JPMorgan CEO Jamie Dimon Gives Students Frank Advice on Work and Life
Jamie Dimon (MBA 1982), CEO of JPMorgan Chase, returned to campus Thursday afternoon for his highly-anticipated annual address to students. The charismatic leader with a slight New York accent commanded a captive student audience that filled three Aldrich classrooms. True to his honest and laid-back style, Dimon almost immediately took questions after a few moments of informal remarks in the professor’s position in front of the blackboard.
In response to the first softball question on leadership, Dimon started by emphasizing the importance of listening to direct reports and treating all members of his large organization, from the CIO to the janitor, with humility. Dimon also reflected on the guidance he received from his long-time mentor Sandy Weill, who convinced Dimon to work for him at American Express after business school.
The conversation quickly turned to current events and the economic environment as students asked Dimon about the competitiveness of the United States in the global economy. “America still has the best economy, the best universities, best military, and the best businesses,” the New York City native declared. On the other hand, Dimon admitted that he worried that this would no longer be the case if “we think we have the divine right to success” and pointed at policy deficiencies in the areas of energy, education, and immigration.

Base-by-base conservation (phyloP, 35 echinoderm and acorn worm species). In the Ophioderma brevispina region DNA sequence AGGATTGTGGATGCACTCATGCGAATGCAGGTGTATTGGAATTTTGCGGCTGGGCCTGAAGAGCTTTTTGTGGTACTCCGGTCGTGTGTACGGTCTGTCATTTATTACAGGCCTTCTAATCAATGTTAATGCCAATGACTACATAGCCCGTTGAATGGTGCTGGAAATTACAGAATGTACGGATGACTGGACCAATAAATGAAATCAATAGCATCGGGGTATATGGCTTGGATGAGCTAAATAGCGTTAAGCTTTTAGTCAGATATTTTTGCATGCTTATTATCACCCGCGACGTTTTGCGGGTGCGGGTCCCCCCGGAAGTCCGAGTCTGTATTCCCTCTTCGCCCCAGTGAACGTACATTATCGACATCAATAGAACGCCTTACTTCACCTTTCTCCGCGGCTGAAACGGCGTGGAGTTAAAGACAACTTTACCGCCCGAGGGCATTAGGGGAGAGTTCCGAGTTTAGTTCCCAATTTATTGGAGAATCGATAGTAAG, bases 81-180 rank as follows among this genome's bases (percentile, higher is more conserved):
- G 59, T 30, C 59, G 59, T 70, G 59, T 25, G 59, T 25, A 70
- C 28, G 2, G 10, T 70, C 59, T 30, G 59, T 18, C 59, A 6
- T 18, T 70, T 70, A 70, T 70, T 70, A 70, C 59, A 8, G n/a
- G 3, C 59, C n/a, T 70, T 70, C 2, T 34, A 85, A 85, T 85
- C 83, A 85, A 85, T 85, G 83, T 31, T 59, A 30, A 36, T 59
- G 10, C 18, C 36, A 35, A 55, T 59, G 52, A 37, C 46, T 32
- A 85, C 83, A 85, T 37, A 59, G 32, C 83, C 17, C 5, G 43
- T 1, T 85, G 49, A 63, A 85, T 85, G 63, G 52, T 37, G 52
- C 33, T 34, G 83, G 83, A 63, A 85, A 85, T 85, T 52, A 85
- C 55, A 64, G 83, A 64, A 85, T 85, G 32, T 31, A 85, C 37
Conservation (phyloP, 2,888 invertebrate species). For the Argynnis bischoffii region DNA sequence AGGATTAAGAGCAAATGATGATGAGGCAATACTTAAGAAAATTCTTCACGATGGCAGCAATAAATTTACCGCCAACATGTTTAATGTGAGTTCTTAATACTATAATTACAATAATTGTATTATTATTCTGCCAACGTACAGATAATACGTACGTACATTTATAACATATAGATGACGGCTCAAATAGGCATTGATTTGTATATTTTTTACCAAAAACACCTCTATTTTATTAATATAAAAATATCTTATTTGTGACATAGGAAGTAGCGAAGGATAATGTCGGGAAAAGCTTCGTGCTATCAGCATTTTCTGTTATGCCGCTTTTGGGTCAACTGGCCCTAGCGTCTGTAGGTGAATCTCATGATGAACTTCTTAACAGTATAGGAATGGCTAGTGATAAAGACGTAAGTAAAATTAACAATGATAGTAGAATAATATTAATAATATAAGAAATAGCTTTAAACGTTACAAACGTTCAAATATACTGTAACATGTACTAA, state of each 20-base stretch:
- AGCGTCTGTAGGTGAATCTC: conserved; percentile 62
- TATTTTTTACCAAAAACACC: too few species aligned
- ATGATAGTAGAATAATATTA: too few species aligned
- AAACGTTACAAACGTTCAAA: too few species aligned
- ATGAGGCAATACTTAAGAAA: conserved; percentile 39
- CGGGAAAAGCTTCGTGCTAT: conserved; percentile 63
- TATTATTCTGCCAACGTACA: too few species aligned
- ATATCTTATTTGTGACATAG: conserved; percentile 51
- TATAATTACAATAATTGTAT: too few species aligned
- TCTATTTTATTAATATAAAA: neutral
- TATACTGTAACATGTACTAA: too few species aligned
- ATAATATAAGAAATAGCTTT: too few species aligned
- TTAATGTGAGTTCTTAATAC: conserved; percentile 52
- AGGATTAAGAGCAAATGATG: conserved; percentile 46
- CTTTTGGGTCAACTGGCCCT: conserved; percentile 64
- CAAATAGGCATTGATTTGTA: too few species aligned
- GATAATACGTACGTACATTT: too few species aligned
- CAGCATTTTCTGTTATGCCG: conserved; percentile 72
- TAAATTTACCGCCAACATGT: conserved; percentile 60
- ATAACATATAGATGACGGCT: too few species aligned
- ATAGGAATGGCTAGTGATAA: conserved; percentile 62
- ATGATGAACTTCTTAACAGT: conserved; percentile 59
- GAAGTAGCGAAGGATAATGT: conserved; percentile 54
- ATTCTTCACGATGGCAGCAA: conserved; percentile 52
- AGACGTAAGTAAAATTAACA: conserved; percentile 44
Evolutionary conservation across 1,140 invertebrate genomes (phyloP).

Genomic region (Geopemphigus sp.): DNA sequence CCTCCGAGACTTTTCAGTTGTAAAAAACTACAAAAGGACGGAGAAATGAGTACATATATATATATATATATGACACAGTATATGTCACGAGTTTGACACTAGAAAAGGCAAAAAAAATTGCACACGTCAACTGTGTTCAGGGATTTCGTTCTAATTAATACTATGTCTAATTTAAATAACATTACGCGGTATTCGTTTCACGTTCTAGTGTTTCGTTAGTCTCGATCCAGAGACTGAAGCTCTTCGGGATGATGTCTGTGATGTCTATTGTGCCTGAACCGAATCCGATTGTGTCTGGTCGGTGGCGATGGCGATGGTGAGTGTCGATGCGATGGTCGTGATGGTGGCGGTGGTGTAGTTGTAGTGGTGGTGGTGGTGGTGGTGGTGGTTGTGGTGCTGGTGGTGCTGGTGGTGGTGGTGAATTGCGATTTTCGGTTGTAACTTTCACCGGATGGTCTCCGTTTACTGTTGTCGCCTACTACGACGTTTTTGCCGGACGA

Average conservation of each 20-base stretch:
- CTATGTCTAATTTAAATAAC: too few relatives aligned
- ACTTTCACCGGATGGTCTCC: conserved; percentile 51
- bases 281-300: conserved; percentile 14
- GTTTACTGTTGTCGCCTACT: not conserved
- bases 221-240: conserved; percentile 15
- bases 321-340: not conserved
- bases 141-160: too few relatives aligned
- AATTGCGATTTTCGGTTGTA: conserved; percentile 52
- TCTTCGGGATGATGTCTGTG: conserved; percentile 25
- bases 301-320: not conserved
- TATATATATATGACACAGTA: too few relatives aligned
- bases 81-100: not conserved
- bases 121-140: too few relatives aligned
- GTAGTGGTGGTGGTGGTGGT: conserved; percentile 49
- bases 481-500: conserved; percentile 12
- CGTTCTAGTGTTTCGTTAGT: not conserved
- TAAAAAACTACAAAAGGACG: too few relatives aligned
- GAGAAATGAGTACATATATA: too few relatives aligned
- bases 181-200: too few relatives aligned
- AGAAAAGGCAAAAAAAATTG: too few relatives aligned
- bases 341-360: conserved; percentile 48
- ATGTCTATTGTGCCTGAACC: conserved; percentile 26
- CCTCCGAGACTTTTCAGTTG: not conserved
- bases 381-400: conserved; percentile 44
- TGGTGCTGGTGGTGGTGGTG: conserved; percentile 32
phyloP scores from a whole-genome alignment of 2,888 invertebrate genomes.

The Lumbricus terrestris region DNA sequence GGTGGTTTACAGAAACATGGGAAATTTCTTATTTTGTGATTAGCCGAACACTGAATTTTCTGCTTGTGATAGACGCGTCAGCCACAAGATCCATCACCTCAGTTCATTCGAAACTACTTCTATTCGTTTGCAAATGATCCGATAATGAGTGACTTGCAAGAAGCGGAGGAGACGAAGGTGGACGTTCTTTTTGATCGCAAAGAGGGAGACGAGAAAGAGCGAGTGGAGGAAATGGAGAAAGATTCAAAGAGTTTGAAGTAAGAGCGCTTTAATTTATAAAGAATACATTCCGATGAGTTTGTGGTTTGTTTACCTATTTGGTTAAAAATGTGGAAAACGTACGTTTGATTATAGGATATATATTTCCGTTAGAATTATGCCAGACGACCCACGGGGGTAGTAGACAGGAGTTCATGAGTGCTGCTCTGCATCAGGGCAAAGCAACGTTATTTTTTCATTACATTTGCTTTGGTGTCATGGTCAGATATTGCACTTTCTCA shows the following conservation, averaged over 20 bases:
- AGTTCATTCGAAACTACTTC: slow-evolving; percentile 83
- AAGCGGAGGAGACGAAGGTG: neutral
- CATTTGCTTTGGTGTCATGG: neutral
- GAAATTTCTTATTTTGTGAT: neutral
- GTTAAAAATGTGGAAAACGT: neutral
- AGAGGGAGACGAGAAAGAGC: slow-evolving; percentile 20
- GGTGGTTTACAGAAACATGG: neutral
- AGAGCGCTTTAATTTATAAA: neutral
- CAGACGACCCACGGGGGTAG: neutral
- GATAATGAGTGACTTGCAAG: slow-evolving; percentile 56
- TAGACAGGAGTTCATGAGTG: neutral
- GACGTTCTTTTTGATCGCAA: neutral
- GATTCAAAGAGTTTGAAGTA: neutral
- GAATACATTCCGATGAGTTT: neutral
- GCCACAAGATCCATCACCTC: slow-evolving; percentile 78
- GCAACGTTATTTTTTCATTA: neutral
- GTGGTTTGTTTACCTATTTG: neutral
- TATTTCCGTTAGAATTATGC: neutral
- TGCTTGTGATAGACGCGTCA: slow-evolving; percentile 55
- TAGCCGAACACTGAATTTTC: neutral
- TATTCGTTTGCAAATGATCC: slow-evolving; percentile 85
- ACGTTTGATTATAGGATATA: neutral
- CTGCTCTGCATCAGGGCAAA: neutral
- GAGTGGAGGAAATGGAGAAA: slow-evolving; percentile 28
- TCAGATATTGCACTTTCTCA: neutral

On the topic of politics, the CEO drew laughs by claiming, “Believe it or not, I’m still a democrat.” Dimon acknowledged that his party’s “attitude toward the financial sector is not constructive” but he continues to donate large sums of money to democratic candidates for office. Dimon was proud of his company’s reputation, noting JPMorgan’s efforts to be good citizens of the 100 countries in which it operates.
Drawing on the week’s theme of 50 years of women at HBS, an audience member inquired about Dimon’s thoughts on women in the workplace, namely his bank. Dimon went on to say that it’s obviously a big added challenge to be an investment banker calling on clients all over the country as a woman who also wants to be very involved in raising her children. He elaborated that there are many other jobs at his firm that can better accommodate people with family-centric schedules.
While this was one of many honest comments Dimon offered the audience during his hour-long Q&A session, perhaps the most applicable piece of advice to the audience concerned HBS academics: “Read the case.” Spoken like a true Baker Scholar.